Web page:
It's difficult to figure out Motorola's angle with the Droid Mini. Here's a phone with that "mini" branding that's become so popular with many phone manufacturers these days, a name that usually signifies a cheaper yet lesser version of a flagship device. But while the Droid Mini is mildly affordable at $100 with a two-year Verizon contract at launch, it's neither "miniature" in size nor any weaker than its fellow Droid and Moto X siblings. So where does it fit in with the rest of Motorola's lineup? Who, exactly, is the Droid Mini for?
Build and Design
Well, it's definitely not for people who like good looking phones. The Droid Mini is ugly, full stop. Its black, 4.81 x 2.41 x 0.34-inch frame is compact and rounded enough to accommodate one-handed usage, which is fine in an era where 5-inch superphones are the norm with Android devices. But it's also made of a slimy plastic material that just feels gross against your fingers. It makes your hands feel like you just finished eating a bag of potato chips every time you touch it, and worse, it turns the handset into a fingerprint magnet too. The whole thing is coated with Kevlar, which is a wise choice considering how many times that slippery plastic back will cause the device to fumble out of your hands.
The Droid Mini as a whole looks and feels like a toy. The logo placement on the back is hideous, with the Droid name splotched just above an oddly textured Motorola symbol, which in turn is spaced too far apart from a nagging Verizon tag. This is all below a camera and speaker set that looks like it was randomly tossed onto the device at the last minute, and it's all above a grey-and-black, faux stitching pattern that isn't even visible unless you look at it in the right light. On the sides, the volume rocker and power button are too thick, strangely textured, and too far jutted out from the rest of the package.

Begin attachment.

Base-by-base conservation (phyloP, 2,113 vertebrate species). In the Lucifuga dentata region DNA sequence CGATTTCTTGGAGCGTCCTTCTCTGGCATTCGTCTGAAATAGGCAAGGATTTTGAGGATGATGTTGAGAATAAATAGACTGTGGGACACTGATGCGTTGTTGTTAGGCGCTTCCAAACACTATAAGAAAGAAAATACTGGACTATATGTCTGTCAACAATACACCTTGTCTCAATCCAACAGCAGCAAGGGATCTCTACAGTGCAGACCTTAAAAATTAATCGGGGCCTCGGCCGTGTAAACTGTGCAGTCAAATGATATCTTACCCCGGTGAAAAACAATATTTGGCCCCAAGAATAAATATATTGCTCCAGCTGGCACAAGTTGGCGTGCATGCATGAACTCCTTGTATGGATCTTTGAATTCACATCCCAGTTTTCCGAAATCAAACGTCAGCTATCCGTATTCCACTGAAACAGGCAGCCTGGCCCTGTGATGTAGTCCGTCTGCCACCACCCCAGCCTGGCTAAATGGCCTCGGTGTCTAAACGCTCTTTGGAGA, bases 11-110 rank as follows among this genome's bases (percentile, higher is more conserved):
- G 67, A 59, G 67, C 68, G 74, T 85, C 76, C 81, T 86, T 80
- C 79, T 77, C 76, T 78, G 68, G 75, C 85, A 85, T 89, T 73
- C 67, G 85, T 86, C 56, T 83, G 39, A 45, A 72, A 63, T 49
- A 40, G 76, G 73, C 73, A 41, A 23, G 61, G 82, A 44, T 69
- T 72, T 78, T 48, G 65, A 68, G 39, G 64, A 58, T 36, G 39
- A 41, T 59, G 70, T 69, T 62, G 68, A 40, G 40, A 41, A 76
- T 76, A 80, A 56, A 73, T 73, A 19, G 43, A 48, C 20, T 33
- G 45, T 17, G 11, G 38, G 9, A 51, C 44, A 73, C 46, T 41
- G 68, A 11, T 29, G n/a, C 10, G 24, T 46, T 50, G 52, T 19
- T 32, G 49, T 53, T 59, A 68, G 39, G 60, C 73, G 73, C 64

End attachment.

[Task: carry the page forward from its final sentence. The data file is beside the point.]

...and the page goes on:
The front of the Droid Mini is completely rectangular, creating an uncomfortably angular juxtaposition with the rounded edges of the phone's back. The three standard Android buttons are ever-present on the front of the phone's bottom bezel--the bezels are neither too thick nor too thin, by the way--but underneath those is a bumper area that's flattened out for no apparent reason. At 0.29 pounds, the whole thing is heavier than it should be, while its 0.34-inch frame makes it feel too chunky as well.
So the Droid Mini is in dire need of a case, but there's still something to be said about how comfortable a 4.3-inch device can be. Apple has come to own the smaller end of the smartphone size spectrum, but when you actually have the Droid Mini fitted snugly into your hand, it's hard not to wish that more Android OEMs would pour more resources into crafting high-quality compact devices. The Droid Mini makes a good case for more well-designed small Android phones, but unfortunately it doesn't have the looks to lead that charge on its own.
And that's a shame, because almost every other aspect of the Droid Mini screams great value. That starts with its 4.3-inch 720p display, which packs an impressive 341 pixels per inch. It's a TFT LCD screen, which means it won't give you the fullest colors or the deepest blacks like the Moto X's AMOLED display would, but it does mean that you'll get a very bright panel at nearly all times. Colors are quite vibrant and consistently reproduced well, and there's really no oversaturation of any sort here.
Viewing angles are exceptional, and glare was never a problem when the Droid Mini was out in the sun either. Text was always crisp and clear against bright white backgrounds, and HD video viewing was well detailed too -- you'll be able to see every wrinkle in Kevin Spacey's face when you check out an episode of House of Cards on the Droid Mini. Although it's not a full HD display, 341 ppi is more than enough for a screen of this size. Unless you try to blind yourself by holding the phone right up to your eyeballs, you won't notice any pixilation.
All that being said, using a 4.3-inch phone may take some getting used to if you're coming from a larger Android device. After a while it becomes nice to truly use your phone with one hand again, but there's an adjustment period to having less real estate when browsing the web or watching a video. Typing is especially imprecise for bigger-handed people like yours truly, although that's nothing Swype can't fix. Nevertheless, for what it is, the Droid Mini's panel is well done.
more than 100 focused websites providing quick access to a deep store of
news, advice and analysis about the technologies, products and processes crucial
to the jobs of IT pros.
All Rights Reserved, Copyright 2000 - 2013, TechTarget | Read our Privacy Statement